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Dems move to override Pawlenty's GAMC veto

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Democrats say they will attempt to override Gov. Tim Pawlenty's veto of a bill that extends health insurance for more than 30,000 Minnesotans.

The House and Senate voted overwhelmingly to pass the legislation Thursday, but Pawlenty, who's in Washington D.C, quickly vetoed the bill, setting up a showdown in the Minnesota House as Democrats try to convince a handful Republicans to reject Pawlenty's veto.


Shortly after Gov. Pawlenty announced through a spokesman that he would veto the bill, three Democrats in the Minnesota House lined up outside reporters' doors to say they won't stand for it. Rep. Paul Thissen. DFL-Minneapolis, said Democrats, hospital officials and advocates for the poor will work to convince three Republicans to vote to override.

"They're going to be hearing from their hospitals and their communities and I think for that reason we are going to pick up the votes to override this veto and we should," Thissen said.

On Thursday, the House and Senate overwhelmingly passed a $284 million bill that would extend the General Assistance Medical Care program for another 16 months. Lawmakers were moving quickly because benefits for the 30,000 people on the program who live below the poverty line will run out on April 1st.

Pawlenty vetoed funding for the program last year, and he has proposed rolling those on GAMC into a different program known as MinnesotaCare. But Rep. Erin Murphy, DFL-St. Paul, said MinnesotaCare is too expensive for people currently enrolled in General Assistance Medical Care.

She said the plan passed by lawmakers would cost less than Pawlenty's, and that it's unfair to balance Minnesota's budget on the backs of the state's poorest and sickest residents.

"While we have a difficult budget to solve, I don't think this is the population that should pay the price," she said. "There are other Minnesotans that have the means to tighten their belts. But this population living under bridges, who have served our country, they're in hard times and we're taking away one of the last benefits that they have--their health care."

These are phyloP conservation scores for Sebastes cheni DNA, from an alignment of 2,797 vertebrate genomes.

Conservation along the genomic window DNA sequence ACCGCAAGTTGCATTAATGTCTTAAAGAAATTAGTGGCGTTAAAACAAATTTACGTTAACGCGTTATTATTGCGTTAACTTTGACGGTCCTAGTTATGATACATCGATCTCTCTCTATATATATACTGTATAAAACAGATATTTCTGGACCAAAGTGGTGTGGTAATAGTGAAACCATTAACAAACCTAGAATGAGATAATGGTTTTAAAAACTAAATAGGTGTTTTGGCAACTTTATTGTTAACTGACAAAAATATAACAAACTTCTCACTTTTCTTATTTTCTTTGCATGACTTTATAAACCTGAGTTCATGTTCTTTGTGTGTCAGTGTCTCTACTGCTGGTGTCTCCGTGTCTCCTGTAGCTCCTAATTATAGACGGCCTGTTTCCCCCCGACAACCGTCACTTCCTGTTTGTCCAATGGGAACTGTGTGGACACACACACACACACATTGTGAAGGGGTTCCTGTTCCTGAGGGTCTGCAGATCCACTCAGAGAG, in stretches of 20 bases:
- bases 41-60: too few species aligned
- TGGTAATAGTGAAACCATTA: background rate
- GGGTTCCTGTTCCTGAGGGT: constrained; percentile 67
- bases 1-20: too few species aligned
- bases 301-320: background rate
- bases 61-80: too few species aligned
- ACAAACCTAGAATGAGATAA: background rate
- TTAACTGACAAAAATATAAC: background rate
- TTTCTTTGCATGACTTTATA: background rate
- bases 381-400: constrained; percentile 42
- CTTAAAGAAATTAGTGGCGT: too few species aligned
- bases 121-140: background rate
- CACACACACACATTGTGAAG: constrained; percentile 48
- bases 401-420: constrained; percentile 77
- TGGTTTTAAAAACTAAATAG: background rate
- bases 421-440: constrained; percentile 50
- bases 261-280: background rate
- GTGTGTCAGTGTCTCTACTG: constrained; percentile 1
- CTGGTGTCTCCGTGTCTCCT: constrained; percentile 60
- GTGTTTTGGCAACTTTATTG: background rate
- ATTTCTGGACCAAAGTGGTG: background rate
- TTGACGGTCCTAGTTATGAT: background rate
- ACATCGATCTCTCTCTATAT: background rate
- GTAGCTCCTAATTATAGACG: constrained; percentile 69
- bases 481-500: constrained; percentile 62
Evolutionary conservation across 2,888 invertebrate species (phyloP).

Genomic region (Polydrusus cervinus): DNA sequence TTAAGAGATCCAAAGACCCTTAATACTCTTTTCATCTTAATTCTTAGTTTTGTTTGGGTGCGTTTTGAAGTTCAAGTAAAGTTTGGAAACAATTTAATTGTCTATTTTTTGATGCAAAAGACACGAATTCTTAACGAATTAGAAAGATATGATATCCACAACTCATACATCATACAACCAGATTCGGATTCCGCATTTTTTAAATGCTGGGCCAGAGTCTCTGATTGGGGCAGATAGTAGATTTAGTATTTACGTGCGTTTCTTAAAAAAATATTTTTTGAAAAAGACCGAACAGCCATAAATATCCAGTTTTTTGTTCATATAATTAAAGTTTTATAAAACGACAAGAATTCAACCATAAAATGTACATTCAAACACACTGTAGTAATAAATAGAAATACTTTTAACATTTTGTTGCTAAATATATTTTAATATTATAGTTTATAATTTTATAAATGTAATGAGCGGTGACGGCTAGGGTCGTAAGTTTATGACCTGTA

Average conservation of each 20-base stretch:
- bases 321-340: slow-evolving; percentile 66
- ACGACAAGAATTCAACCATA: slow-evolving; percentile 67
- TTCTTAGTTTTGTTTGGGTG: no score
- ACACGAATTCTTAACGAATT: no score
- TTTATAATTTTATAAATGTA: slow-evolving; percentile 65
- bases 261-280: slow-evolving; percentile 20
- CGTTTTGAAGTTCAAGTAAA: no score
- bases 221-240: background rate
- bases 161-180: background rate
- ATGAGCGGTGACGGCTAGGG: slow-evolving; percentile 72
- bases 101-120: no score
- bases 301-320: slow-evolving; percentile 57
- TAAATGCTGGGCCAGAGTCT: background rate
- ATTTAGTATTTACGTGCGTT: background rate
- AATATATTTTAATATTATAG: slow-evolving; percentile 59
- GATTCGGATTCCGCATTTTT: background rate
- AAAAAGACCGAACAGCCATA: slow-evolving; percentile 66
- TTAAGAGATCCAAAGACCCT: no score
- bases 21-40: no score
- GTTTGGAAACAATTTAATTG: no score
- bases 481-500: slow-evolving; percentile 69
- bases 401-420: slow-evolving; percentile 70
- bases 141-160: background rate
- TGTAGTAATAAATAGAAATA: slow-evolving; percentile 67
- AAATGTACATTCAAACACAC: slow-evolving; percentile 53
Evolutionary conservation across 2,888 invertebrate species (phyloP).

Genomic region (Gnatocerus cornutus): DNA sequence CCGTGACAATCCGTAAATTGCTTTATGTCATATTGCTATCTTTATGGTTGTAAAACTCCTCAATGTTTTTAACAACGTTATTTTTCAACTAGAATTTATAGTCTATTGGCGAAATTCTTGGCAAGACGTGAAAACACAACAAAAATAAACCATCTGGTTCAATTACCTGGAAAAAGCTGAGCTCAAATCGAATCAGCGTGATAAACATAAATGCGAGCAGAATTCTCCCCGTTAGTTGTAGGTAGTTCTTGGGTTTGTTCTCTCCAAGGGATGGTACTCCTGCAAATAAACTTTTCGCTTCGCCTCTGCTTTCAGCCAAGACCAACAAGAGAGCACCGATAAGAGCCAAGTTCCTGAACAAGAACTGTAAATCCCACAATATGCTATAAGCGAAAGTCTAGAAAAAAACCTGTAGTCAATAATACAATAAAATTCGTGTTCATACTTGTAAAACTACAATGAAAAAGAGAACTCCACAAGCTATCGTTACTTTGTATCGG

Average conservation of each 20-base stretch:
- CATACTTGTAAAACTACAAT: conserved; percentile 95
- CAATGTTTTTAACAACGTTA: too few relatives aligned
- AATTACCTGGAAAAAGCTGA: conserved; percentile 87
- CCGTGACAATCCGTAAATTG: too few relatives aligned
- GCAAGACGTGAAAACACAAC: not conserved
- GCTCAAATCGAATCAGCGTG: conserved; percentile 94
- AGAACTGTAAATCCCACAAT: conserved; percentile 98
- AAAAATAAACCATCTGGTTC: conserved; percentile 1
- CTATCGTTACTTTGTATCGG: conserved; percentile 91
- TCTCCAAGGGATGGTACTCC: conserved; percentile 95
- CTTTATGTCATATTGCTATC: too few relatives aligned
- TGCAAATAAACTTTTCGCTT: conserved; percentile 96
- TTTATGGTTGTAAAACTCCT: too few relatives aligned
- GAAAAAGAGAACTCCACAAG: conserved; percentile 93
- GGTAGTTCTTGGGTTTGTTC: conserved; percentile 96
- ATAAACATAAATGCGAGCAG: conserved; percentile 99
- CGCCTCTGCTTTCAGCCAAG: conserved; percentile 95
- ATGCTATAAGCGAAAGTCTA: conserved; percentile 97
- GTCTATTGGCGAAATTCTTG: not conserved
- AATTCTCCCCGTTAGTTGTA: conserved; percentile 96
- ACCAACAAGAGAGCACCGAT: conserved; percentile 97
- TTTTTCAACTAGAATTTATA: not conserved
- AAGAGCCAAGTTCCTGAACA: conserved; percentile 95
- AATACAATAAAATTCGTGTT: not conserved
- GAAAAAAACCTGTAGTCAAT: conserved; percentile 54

Pawlenty was in Washington D.C. when the bill passed. His spokesman, Brian McClung, released a statement saying Pawlenty will veto the bill from Washington. He said the bill spends too much and includes quote "no reform." On Thursday, Pawlenty was on a call from Washington D.C. with reporters in Nevada criticizing President Obama's upcoming trip to that state. He declined to say why he would veto the bill when this Minnesota reporter asked him about it.

Read more about Pawlenty's Nevada conference call on Polinaut.

"We're trying to limit this to the Nevada press but Brian McClung has outlined the reasons for that in a communication to you and if hasn't he will shortly," Pawlenty said.

"Can you identify what your main objections to it?" the reporter asked.

"It will be the ones that Brian [McClung] identifies for you when you get that information if you haven't already."

Pawlenty, who appears to be gearing up for a run for president in 2012, is scheduled to speak to a group of activists at the Conservative Political Action Conference in Washington Friday morning. While he's in Washington D.C., Democrats and Republicans in Minnesota will frantically count heads to see if an override will happen.

In the state Senate, Democrats have enough votes to override a veto. The key question is the House where Democrats are three members short of an override. 38 House Republicans and all 87 Democrats voted for the bill on Thursday. It takes 90 votes to override a veto. House Minority Leader Kurt Zellers, R-Maple Grove, is confident Republicans will stick together and uphold the governor's veto. He said he thinks any GAMC solution should be included in a plan to fix the state's $1.2 billion budget deficit.

"We think it's part of a bigger budget solution," Zellers said. "This should be a part of it, the GAMC fix or a new program should be a part of that fix. We're going to work together again, just like we did with this version of it to find a solution that not only the governor can agree to but the house and senate can agree to as well."

But Democrats say they'll remind Republicans that many of the hospitals in their districts stand to lose millions if an override doesn't happen. The House was unsuccessful in its attempt to override Pawlenty's veto of funding for GAMC last year.

The only successful override during Pawlenty's time as governor was in 2008 on a transportation bill that raised several taxes to pay for transportation projects.